Current Student Julia Murphy creates useable document to support education policy on rural schools for Massachusettes House of Reprentatives
This post was written by current student Julia Murphy.
Since I decided to complete my PWE requirement with my current organization, it shaped up to be a ‘special project’ that I dedicated time to during and outside of the workday. The school regionalization conversation in my boss’ district is an issue that I was familiar with prior to starting my PWE, so I felt that by engaging in more in-depth research about rural schools and different collaborative models I could contribute important context to my boss’ involvement and provide useful information. It also doubled as an opportunity for me to learn more about education policy, which I have also been interested in but do not work closely on in my day-to-day. From the outset, I knew I wanted to include qualitative interviews in my project. I felt it was very important to talk to experts, people in the education space, and individuals who deeply understand the challenges that rural schools face. In conjunction with my additional research – which involved combing through the Massachusetts Commission on the Fiscal Health of Rural Schools report from 2022 – the qualitative interviews brought life and perspective to the concepts I was learning about and working to articulate.
The most challenging part of the process has been twofold. First, because the nature of the final deliverable itself is flexible and does not require adherence to a rigid structure, I had to figure out the best and most effective way to communicate the magnitude of information that I was receiving. I spent a lot of time trying to figure out what the best medium to present the information was and what purpose I wanted the final deliverable to serve. I ultimately decided that a comparative analysis of regional and shared-service school models was a sensible way to incorporate the themes from my research and would be a helpful resource for my boss as he continues to be a key stakeholder in local discussions. In many ways, the lack of structure mirrors the daily operations of my job as a legislative staffer. Early on, I recognized the importance of creating structures to keep myself on track and meeting goals and deadlines. I worked hard to implement the same strategies for my PWE, aiming to set up one interview per week and dedicating time to specific tasks such as researching and outlining.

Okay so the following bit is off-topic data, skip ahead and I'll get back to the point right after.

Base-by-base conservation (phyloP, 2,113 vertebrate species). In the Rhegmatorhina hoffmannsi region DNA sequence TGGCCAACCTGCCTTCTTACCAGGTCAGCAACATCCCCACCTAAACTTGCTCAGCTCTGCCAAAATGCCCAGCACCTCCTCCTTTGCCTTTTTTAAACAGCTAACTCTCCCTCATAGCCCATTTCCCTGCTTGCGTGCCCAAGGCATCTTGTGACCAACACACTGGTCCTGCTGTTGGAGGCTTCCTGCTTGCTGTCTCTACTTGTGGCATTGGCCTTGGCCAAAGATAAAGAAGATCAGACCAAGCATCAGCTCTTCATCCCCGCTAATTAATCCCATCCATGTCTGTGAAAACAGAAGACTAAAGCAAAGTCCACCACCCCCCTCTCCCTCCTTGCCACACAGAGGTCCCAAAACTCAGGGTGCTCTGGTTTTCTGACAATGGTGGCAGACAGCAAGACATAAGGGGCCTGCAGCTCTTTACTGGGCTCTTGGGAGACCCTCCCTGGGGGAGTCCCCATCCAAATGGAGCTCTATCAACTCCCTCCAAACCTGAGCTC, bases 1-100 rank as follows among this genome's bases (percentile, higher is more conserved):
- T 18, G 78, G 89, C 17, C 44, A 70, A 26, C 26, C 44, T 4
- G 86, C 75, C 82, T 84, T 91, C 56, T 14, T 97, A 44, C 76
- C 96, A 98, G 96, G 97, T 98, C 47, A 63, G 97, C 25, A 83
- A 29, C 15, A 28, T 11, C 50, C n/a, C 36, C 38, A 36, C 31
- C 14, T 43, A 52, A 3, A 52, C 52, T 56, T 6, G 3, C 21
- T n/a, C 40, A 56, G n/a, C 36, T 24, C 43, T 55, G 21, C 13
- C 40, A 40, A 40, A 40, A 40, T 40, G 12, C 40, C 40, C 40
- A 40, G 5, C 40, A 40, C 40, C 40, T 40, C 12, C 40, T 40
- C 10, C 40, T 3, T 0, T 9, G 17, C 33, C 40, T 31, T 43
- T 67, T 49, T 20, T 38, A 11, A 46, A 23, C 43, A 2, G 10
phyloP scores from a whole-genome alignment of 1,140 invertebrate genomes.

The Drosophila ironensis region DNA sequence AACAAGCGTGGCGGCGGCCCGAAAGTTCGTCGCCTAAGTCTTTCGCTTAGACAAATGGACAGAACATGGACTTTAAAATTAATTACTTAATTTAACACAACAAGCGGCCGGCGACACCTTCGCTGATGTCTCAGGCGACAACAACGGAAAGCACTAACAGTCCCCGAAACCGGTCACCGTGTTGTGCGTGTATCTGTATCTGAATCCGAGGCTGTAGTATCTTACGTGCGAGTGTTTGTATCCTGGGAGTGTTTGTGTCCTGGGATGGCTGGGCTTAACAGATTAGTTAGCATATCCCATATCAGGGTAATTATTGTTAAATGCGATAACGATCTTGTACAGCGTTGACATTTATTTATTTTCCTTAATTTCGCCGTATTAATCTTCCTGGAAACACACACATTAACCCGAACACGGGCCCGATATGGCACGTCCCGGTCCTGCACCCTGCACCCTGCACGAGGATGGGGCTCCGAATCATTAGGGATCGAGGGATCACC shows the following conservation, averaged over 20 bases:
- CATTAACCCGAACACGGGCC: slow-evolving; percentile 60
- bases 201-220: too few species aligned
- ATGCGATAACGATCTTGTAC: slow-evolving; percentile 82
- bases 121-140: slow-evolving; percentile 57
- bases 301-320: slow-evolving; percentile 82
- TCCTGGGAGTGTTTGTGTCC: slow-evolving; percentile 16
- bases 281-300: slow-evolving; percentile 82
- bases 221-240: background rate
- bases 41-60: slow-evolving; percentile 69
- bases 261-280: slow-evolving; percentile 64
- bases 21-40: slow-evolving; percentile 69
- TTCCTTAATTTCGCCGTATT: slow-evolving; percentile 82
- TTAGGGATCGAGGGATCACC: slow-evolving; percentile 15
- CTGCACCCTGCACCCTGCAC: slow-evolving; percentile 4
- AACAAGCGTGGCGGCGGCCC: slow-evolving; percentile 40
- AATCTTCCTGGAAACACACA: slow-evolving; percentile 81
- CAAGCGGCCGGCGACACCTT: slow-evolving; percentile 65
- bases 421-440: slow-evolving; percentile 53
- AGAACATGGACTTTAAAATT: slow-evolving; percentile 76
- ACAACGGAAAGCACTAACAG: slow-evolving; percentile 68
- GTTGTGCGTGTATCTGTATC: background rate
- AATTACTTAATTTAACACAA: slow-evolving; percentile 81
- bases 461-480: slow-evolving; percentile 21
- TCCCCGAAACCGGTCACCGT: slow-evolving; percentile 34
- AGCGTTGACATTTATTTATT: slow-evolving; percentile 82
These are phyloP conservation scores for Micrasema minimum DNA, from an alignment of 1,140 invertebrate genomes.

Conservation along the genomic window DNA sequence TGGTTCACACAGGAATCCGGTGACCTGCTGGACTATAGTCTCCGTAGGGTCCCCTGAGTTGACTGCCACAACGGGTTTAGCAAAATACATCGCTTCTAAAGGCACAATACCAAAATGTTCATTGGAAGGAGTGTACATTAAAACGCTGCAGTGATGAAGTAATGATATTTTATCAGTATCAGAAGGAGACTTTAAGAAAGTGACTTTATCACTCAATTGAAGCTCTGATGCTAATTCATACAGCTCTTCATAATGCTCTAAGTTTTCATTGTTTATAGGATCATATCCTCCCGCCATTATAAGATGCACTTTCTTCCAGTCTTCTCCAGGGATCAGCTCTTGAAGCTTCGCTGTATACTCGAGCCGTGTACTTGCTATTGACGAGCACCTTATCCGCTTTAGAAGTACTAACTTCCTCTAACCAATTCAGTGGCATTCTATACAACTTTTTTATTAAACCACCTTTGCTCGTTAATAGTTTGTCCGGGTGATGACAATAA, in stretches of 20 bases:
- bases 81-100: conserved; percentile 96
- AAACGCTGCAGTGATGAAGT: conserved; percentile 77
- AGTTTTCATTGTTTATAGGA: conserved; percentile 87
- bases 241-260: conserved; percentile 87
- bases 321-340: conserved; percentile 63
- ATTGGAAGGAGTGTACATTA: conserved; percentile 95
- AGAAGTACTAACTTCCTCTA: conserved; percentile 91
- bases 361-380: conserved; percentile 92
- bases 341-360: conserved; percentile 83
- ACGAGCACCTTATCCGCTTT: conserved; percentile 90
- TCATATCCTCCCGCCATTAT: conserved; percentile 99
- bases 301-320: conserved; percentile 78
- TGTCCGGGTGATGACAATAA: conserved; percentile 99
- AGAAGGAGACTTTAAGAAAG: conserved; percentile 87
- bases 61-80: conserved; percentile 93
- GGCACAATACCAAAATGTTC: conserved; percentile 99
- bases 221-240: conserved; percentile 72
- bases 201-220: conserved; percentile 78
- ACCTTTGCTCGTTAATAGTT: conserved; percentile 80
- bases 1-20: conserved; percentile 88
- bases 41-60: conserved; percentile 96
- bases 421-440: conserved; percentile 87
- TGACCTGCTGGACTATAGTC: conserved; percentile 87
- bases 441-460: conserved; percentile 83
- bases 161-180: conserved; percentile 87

The second challenge was dissecting the data I collected and figuring out how to use it. When it came to the qualitative interviews, I applied the skills we learned in PUBA 719 with Dr. Chris Cody regarding how to identify broad themes amidst an influx of information. Although I used quantitative methods for my research project for PUBA 719-720, the material on effectively conducting and analyzing qualitative interviews was helpful. That course also helped me design my interview questions in a way that directed the conversation in the intended way and helped me get the information that I knew would be beneficial to my project. The sorting through and eventually putting pen to paper was difficult, but I was grateful to have already refined some of those skills through my coursework. The final deliverable encapsulates the aims of my project, highlights key themes, and can exist as a living document that can be added to and edited as the case in my boss’ district progresses. In the interim, I am proud of the work I was able to accomplish in a relatively short amount of time and thoroughly enjoyed the learning process along the way.